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BIOSC 846 Understanding Plant Biology, Clemson University Flower Morphology terms suggested by Dr. Ballard


An ending that, together with a number, indicates the number of each of the floral parts. Ex: 3-merous would mean having three parts of each kind



complete flower

A flower that has all four basic floral organs: sepals, petals, stamens, and carpels.

incomplete flower

A flower in which one or more of the four basic floral organs (sepals, petals, stamens, or carpels) are either absent or nonfunctional.

perfect flower

A flower with both stamens and pistils

imperfect flower

flowers have either male structures or female structures but not both, is also incomplete


imperfect, incomplete flowers that have only stamens (no pistils)


imperfect, incomplete flowers that have only pistils (no stamens)


imperfect flowers, both staminate (male) and pistillate (female) flowers occur on the same plant, ex: oak


imperfect flower,a plant species that has staminate and pistillate flowers on separate plants (i.e. male plants and female plants), ex: kiwi; cottonwoods (Populus), willows (Salix) and marijuana (Cannabis).


stalk of an individual flower


The portion of stem from the uppermost leaf node to the base of an inflorescence.


A leaflike or scalelike plant part, usually small, sometimes showy or brightly colored, and located just below a flower, examples: dogwood, poinsettia


a cluster of bracts


describes sepals that resemble petals


that part of the axis of the flower stalk that bears the floral organs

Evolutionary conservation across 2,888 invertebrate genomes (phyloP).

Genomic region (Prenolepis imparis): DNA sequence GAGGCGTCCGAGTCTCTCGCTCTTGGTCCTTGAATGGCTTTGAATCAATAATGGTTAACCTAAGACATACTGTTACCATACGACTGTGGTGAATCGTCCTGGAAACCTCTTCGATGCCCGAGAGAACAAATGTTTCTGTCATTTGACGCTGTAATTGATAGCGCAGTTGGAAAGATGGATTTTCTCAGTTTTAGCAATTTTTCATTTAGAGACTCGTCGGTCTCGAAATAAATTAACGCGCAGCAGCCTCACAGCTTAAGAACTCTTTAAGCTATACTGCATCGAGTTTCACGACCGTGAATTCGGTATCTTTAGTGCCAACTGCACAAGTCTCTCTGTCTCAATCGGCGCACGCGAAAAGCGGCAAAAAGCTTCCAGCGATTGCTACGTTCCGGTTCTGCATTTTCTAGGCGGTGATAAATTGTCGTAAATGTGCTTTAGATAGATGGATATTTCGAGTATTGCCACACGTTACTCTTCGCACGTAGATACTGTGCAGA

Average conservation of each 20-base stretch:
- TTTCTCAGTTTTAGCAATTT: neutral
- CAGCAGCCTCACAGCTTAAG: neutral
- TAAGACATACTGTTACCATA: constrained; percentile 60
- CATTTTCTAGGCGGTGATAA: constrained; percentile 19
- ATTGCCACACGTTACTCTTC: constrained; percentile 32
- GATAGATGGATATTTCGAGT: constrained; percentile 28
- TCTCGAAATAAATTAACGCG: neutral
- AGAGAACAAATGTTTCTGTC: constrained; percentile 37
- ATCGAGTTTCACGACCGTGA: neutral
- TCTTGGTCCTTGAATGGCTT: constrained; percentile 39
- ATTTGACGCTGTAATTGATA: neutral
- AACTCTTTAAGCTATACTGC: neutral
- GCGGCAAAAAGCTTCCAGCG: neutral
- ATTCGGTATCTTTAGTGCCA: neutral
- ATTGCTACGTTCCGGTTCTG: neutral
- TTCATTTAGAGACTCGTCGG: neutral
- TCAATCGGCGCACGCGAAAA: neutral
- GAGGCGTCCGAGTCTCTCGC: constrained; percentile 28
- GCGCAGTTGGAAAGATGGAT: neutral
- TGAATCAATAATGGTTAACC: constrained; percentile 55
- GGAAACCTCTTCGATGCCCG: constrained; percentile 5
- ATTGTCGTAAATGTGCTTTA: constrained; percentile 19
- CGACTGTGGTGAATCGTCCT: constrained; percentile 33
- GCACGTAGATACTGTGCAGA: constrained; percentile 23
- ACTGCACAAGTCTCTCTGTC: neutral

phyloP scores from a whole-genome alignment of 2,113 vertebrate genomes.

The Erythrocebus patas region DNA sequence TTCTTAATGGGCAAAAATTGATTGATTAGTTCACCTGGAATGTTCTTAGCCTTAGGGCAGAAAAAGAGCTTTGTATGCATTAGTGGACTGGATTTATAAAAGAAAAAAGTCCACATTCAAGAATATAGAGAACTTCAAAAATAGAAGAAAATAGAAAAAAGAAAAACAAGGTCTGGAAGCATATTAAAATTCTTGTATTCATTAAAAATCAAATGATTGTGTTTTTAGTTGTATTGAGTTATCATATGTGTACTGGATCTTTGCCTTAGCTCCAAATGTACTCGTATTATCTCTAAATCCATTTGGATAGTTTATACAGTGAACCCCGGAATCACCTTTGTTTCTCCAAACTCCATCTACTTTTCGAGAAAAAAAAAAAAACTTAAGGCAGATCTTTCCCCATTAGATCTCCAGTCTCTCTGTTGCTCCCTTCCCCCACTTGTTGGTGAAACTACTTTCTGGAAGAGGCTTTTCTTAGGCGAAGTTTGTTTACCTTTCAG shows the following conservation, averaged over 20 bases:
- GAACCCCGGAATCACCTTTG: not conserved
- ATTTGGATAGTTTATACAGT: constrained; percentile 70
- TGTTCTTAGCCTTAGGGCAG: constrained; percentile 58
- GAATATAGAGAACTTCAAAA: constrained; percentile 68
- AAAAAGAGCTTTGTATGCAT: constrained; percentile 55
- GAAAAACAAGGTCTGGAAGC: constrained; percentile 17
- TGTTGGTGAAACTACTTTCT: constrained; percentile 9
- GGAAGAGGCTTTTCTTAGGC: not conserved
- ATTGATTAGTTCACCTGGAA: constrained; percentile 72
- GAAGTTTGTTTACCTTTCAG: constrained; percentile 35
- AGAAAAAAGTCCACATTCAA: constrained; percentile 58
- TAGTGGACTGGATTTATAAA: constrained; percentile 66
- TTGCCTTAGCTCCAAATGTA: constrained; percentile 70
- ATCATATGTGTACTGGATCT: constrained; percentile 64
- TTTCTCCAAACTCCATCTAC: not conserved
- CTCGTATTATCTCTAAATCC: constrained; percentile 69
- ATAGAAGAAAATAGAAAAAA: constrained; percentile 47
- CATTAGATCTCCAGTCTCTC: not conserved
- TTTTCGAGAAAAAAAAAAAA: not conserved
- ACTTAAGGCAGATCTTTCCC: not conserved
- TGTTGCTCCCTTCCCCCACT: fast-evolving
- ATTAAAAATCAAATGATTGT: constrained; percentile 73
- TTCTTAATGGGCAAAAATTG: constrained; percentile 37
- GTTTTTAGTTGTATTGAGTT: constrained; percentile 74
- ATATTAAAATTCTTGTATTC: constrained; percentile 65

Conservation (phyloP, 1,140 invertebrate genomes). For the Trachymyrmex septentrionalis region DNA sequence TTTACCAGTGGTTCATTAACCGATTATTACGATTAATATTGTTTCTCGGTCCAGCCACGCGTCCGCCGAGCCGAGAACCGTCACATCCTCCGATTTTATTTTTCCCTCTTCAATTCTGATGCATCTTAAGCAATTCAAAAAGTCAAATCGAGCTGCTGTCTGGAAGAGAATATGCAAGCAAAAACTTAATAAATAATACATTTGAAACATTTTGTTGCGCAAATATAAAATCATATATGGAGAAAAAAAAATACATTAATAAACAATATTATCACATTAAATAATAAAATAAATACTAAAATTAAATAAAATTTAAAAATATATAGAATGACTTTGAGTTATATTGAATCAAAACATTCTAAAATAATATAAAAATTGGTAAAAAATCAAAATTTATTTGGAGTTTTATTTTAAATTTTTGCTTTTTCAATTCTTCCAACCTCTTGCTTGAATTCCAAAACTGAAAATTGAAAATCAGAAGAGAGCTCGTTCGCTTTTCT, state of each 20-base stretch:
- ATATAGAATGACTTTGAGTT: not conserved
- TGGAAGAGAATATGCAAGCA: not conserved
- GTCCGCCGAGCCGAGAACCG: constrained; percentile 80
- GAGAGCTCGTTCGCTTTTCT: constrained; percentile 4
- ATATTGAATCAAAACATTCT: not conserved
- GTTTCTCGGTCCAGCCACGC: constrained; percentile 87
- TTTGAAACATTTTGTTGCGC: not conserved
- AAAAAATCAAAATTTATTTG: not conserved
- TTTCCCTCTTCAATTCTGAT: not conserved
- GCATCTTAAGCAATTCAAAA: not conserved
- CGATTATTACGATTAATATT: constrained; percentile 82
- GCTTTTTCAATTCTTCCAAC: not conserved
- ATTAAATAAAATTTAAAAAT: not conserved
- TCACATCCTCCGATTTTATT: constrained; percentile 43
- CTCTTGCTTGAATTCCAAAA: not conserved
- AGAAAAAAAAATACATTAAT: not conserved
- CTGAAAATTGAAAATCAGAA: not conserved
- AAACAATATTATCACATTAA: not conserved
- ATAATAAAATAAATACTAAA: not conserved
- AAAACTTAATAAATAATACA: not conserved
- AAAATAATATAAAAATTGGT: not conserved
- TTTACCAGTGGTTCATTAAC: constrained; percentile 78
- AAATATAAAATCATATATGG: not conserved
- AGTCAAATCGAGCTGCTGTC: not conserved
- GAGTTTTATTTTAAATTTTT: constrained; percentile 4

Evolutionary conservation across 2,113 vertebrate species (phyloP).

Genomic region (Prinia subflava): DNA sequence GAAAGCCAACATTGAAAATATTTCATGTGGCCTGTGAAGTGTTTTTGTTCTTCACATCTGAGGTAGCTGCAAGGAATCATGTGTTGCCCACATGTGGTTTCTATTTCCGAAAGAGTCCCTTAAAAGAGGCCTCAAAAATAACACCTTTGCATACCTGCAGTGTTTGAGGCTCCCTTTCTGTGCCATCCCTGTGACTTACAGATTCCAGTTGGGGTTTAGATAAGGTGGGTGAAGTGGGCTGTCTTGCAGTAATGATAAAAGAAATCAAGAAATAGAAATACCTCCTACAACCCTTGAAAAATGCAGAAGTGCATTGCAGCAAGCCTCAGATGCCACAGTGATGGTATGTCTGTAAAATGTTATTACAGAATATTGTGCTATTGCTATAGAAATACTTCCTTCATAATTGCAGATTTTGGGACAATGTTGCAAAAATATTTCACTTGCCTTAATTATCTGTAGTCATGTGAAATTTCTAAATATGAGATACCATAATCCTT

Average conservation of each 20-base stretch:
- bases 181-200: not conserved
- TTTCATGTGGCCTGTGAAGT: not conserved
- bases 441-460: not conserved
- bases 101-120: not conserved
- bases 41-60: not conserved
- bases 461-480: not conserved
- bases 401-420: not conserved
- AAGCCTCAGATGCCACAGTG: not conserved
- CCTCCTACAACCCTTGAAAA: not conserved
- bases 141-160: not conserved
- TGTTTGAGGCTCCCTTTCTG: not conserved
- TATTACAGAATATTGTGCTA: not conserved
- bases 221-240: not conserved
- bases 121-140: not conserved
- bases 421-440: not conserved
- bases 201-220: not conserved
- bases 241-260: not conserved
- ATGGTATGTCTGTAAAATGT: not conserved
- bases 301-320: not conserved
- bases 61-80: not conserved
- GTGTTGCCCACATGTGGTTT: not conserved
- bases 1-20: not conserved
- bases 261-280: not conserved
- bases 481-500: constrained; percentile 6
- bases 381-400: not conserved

calyx and corolla collectively


Floral organization in which the sepals, petals, and stamens are attached to the receptacle below the ovary


flower parts are borne on receptacle above ovary


ovary is surrounded by a cup-like structure (hypanthium) derived from the fusion of other parts but not fused to ovary; superior or inferior

floral tube



A cup-shaped structure surrounding the ovary and formed by a fusion of the bases of the perianth segments (petals and sepals). Some references state that the hypanthium may also contain tissue from the receptacle. In the apple (a pome), the thickened, fleshy hypanthium is fused with the ovary wall (seed-bearing core). When you eat an apple, you are primarily biting into the hypanthium tissue.

superior ovary


inferior ovary


spiral arrangement of parts


whorl arrangement of parts



(botany) the whorl of sepals of a flower collectively forming the outer floral envelope or layer of the perianth enclosing and supporting the developing bud


A modified leaf in angiosperms that helps enclose and protect a flower bud before it opens; One of the outer components of the calyx,


petals collectively


member of the second whorl of a flower, often large and showy

corolla tube


regular corolla


irregular corolla





collective term for stamens


The pollen-containing portion of a stamen. Anthers are attached to filaments, the two parts together making a stamen.


The lower, often threadlike, part of a stamen. Anthers are attached to the distal end of filaments. Together, a filament and anther form a stamen. Wind-pollinated plants have stamens with long, flexible filaments and versatile anthers. Animal-pollinated plants usually have short, stiff flaments.




collective term for pistils. It can be composed of one simple pistil, many simple pistils, or a compound pistil


The part of the style that is receptive to pollen, usually at the end or tip of the style.


The sometimes elongated portion between the ovary and the stigma; connects the two structures.


Chamber; used to refer to the separate sections within an ovary.



ovary wall






parietal placentation


axile placentation




simple ovary


compound ovary


evolutionary trends in floral structure


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